9/29/16

making sense of anger; part 4: handling anger



In Parts 2 and 3 of these excerpts from Lost My Partner, we looked at various ways anger about your loss may be misdirected, either towards yourself or others.



While it’s important to be aware that you’re feeling anger, it’s equally important to look at what you’re doing with it.

Feeling an emotion and expressing it are two very different things. Everyone feels anger sometimes, but the way you choose to deal with that anger can make a world of difference. You’ll probably feel angry and abandoned by your partner when it comes time to deal with financial headaches, your children, family conflicts, etc. Misdirecting your anger in any way, such as yelling at your family for no reason, won’t really make you feel better or less angry.

Here are some examples of choices you can make in handling anger:

DESTRUCTIVE WAYS:

- Verbally or physically attacking others.

- Turning anger inward. For example, scolding yourself, injuring your body by hitting something too hard, or having “accidents”.

- Doing self-destructive things like excessive drinking or drug use, driving recklessly, or neglecting your health.


CONSTRUCTIVE WAYS:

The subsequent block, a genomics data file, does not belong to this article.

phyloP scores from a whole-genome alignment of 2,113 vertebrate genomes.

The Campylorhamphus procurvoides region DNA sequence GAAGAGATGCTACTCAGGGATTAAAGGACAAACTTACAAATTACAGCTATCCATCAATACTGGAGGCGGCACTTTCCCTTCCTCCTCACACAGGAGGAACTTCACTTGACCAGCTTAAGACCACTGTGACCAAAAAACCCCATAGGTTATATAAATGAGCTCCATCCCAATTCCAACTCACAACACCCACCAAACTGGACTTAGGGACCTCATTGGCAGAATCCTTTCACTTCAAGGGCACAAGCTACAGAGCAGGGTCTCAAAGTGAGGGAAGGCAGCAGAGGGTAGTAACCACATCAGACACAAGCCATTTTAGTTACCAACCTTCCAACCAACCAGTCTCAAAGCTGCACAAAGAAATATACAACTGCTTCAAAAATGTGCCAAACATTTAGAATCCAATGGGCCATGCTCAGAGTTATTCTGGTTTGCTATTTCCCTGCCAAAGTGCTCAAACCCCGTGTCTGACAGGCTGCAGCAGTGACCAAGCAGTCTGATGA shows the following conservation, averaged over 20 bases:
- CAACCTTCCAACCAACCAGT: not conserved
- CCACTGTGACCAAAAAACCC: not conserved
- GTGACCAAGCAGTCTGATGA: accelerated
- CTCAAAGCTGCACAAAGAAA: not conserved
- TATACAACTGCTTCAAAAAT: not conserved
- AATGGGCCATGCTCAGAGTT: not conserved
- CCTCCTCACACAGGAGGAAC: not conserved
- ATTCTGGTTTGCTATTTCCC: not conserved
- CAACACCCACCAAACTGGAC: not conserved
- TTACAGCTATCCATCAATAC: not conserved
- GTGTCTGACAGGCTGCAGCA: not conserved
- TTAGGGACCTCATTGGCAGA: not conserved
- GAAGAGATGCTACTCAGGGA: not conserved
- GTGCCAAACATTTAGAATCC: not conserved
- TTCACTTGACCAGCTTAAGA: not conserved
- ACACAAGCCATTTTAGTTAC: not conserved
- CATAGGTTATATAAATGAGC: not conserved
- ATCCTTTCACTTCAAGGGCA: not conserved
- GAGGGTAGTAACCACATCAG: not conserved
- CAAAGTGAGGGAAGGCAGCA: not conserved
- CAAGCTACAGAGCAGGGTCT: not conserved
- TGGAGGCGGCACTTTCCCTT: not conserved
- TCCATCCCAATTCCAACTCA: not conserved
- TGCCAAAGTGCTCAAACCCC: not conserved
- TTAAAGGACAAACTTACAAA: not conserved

- Talking about your angry feelings to someone who will understand, such as close friends, grief counselors, widowed groups or religious advisors.

- Writing a letter to whomever you’re angry with but not mailing it, then taking a brisk walk around the block.

- Punching a pillow or a cushioned piece of furniture.

- Sitting in a room at home with the widows closed (so the neighbors aren’t alarmed), and shouting.



If you’ve come up with any other constructive strategies for venting anger, please share them with us.

9/1/16

important contacts after your partner’s death




In the overwhelming aftermath of your partner’s death, you may not be aware of some of the many financial and legal institutions that need to be notified. We came across this useful list compiled by Sheri and Bob Stritof on About.com Guide:

Here are some of the places and individuals you need to notify after the death of your spouse. There is no order in who to contact first.

Don't forget notifying extended and distant family members and friends, too. If you are feeling very overwhelmed, you can avoid hurting others' feelings by asking someone else to do this for you.

· Social Security Administration - 1-800-772-1213. Do not cash any checks received for the month in which your spouse died or thereafter. They need to be returned to the SSA. If Social Security benefits were received via direct deposit, you will need to notify your bank also. You also need to check on survivor benefits for both yourself and your children.

· Dept of Veteran Affairs if spouse was in the military for burial and memorial benefits.

· Automobile registration and insurance

· Work related associates

· Insurance policies

· Banks and Credit Unions

· Utility bills

· Credit cards and Loan Companies

· Organization and Church Memberships

· Landlord or Mortgage Company

· Telephone Company if you want your listing changed